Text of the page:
Autocratic strategies for iterated games with arbitrary action spaces
Alex McAvoy, Christoph Hauert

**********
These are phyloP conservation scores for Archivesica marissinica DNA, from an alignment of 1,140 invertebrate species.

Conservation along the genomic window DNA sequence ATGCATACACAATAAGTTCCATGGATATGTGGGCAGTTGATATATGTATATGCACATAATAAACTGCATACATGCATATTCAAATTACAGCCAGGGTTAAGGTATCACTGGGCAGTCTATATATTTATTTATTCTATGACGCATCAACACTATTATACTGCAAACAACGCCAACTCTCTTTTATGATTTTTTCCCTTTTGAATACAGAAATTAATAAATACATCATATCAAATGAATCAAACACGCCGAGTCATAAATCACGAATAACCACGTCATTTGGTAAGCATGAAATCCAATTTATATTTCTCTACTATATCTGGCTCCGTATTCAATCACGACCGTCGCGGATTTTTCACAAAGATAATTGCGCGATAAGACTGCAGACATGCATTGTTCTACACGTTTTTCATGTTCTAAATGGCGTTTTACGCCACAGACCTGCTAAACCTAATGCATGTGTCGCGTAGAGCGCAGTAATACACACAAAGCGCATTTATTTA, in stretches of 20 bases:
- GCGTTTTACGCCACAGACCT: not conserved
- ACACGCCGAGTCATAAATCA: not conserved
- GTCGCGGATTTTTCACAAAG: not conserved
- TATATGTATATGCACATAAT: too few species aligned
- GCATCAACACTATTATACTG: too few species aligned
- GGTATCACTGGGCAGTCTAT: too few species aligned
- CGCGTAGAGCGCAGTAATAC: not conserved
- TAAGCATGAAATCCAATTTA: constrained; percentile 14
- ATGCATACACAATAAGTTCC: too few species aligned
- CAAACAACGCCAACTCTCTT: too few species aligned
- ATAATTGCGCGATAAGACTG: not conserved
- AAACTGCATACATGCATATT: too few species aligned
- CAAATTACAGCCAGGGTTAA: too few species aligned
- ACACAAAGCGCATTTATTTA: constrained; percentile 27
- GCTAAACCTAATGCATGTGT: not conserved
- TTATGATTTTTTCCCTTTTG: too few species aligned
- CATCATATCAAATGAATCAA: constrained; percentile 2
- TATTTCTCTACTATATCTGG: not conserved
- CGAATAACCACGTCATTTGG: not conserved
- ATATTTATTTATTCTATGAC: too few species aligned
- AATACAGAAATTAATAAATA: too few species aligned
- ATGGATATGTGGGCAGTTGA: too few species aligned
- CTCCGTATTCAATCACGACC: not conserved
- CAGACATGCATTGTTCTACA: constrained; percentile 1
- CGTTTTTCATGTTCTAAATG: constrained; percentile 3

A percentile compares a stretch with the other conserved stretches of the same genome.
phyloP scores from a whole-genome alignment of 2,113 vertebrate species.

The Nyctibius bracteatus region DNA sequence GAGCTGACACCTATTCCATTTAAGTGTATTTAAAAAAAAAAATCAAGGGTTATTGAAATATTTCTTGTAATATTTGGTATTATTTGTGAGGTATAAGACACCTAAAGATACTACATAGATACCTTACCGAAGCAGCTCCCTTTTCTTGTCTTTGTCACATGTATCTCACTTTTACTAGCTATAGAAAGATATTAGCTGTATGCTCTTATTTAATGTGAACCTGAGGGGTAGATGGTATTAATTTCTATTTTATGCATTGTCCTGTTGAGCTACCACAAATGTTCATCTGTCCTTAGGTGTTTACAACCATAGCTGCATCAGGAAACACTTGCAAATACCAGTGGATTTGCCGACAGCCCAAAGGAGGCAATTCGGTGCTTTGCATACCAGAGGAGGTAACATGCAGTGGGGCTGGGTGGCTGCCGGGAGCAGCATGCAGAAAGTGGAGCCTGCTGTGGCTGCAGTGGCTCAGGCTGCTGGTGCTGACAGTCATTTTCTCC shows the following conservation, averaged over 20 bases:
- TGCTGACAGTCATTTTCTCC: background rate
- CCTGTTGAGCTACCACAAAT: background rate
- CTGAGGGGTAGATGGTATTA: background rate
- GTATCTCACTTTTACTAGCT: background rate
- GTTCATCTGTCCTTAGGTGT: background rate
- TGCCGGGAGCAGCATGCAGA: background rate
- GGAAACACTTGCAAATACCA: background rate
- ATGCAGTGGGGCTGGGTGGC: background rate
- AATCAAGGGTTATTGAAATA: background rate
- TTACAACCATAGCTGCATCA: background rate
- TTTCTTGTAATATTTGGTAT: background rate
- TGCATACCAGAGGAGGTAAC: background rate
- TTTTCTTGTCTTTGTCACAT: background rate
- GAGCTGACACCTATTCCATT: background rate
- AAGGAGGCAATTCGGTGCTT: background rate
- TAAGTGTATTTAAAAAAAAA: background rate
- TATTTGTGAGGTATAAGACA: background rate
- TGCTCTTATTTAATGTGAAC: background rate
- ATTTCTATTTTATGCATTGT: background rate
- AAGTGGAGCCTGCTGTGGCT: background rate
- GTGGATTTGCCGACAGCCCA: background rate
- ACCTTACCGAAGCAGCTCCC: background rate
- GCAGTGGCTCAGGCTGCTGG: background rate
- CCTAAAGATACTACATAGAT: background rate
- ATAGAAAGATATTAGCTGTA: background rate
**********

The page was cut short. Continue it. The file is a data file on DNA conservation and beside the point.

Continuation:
The recent discovery of zero-determinant strategies for the repeated Prisoner’s Dilemma sparked a surge of interest in the surprising fact that a player can exert control over iterated interactions regardless of the opponent’s response. These remarkable strategies, however, are known to exist only in games in which players choose between two alternative actions such as “cooperate” and “defect.” Here we introduce a broader class of autocratic strategies by extending zero-determinant strategies to iterated games with more general action spaces. We use the continuous Donation Game as an example, which represents an instance of the Prisoner’s Dilemma that intuitively extends to a continuous range of cooperation levels. Surprisingly, despite the fact that the opponent has infinitely many donation levels from which to choose, a player can devise an autocratic strategy to enforce a linear relationship between his or her payoff and that of the opponent even when restricting his or her actions to merely two discrete levels of cooperation throughout the course of the interaction. In particular, a player can use such a strategy to extort an unfair share of the payoffs from the opponent. Therefore, although the action space for the continuous Donation Game dwarfs that of the classical Prisoner’s Dilemma, players can still devise relatively simple autocratic and, in particular, extortionate strategies.